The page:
The St Jerome is a bit smaller than the St Gregory and St Ambrose (which are 128 x 106 and 130 x 110, so close as to suggest linkage) but not all four Church Fathers would necessarily be the same size in a decorative scheme, it would depend on the architecture of the extension. Artists would adjust to cope as in this asymmetrical piece by Vigneli:
Certainly Vigneli seems a more likely artist for the St Jerome than Dolci whose work seems sweeter and softer, perhaps reflecting later tastes. Obviously there will be some similarities as Dolci was Vignali's pupil, but this looks more like the latter.
It would seem we need a Vignali expert, if there's one to be had.
From left field, it reminds me slightly of Johan Carl Loth.
Below is a St Jerome by Loth. It has a different feel, less Italian, even though Loth spent most of his career in Venice:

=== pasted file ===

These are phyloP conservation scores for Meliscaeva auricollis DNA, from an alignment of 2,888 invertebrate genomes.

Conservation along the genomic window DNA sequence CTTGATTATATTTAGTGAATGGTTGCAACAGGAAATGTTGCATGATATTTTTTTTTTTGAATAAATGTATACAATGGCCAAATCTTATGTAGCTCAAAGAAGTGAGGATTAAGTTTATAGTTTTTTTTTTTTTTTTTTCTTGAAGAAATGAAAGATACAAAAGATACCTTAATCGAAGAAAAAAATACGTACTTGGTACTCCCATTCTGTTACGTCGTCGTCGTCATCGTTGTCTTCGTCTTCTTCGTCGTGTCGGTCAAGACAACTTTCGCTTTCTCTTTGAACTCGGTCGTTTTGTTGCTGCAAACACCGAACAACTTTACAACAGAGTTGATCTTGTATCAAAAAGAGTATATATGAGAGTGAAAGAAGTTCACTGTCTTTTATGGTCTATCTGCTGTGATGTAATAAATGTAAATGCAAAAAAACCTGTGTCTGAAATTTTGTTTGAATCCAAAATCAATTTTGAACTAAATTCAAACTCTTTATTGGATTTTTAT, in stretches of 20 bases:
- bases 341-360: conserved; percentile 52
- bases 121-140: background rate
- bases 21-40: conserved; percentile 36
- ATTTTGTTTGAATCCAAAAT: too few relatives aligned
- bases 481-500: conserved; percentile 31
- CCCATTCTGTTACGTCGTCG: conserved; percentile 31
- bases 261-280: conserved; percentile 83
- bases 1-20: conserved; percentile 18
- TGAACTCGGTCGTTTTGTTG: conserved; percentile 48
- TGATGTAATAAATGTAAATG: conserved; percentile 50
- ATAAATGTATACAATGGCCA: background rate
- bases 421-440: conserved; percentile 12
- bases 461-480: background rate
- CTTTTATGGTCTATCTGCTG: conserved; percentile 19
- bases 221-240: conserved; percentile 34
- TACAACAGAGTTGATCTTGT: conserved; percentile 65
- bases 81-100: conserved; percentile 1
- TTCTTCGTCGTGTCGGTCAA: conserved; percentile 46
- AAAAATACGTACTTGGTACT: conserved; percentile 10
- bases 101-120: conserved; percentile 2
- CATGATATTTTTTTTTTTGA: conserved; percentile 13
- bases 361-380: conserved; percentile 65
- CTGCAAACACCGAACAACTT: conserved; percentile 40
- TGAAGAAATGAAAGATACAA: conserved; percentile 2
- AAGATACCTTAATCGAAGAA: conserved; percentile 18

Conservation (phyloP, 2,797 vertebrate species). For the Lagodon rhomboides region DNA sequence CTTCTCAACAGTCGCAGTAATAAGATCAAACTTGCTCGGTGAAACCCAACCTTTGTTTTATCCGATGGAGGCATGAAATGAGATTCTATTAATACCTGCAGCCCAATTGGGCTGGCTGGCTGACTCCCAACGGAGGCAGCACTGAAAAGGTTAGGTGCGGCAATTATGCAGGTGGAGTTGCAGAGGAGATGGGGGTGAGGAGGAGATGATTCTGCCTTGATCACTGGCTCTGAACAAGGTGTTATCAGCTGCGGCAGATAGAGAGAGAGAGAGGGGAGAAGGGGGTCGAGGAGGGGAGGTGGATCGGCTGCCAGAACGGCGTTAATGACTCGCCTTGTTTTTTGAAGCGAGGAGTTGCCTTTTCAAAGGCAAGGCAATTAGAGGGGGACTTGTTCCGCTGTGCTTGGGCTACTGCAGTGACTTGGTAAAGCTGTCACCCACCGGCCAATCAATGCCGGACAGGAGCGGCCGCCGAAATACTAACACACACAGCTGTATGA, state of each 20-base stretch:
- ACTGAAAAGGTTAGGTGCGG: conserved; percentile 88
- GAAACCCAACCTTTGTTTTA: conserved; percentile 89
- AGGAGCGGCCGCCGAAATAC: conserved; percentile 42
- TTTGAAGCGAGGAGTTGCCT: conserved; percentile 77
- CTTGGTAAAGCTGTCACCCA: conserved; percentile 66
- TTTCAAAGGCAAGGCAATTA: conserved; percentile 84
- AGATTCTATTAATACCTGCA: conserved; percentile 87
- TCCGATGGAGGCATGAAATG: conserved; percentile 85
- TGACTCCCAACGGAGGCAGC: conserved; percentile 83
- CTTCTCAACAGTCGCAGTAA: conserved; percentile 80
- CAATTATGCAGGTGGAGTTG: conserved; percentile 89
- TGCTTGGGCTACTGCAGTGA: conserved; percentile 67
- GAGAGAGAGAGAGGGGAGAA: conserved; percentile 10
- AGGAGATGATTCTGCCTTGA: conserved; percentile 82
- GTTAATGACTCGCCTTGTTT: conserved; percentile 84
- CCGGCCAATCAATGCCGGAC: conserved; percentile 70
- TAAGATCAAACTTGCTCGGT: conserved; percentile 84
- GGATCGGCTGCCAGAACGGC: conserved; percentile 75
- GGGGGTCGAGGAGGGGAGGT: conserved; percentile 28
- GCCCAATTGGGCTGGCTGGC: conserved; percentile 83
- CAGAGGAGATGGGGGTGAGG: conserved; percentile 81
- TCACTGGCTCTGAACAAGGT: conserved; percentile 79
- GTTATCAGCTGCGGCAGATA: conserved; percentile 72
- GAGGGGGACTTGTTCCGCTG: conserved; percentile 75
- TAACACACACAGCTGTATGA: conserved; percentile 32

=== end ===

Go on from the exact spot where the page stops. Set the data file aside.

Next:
The new and improved photo of the picture in question shows greater finish, but I still doubt it is by Dolci.
Kindly note I wrote to Prof Francesca Baldassari about this painting. As mentioned above she is the leading authority on Dolci and artists from his circle. Whilst she agreed with me that the painting is Florentine dating to the 1650s, she said that the painting is "very close to the young Florentine painter Alessandro Rosi". To be sure, she must see it in person.
Rosi (1627-1697) was a pupil of Vignali and Cesare Dandini. The head of the St. Benedict in the picture below resembles our St Jerome:
Another bearded saint by Rosi:
For some reason, the image shown with this discussion looks different on different computers. On the one I am using right now, it looks abnormally yellowish and slightly blurry, which is not how it looks when one opens the separate entry for the picture on Art UK (which is how it looks on a different computer to me). This may be a problem for interested parties, such as in Italy, who could contribute to the discussion given an optimal image.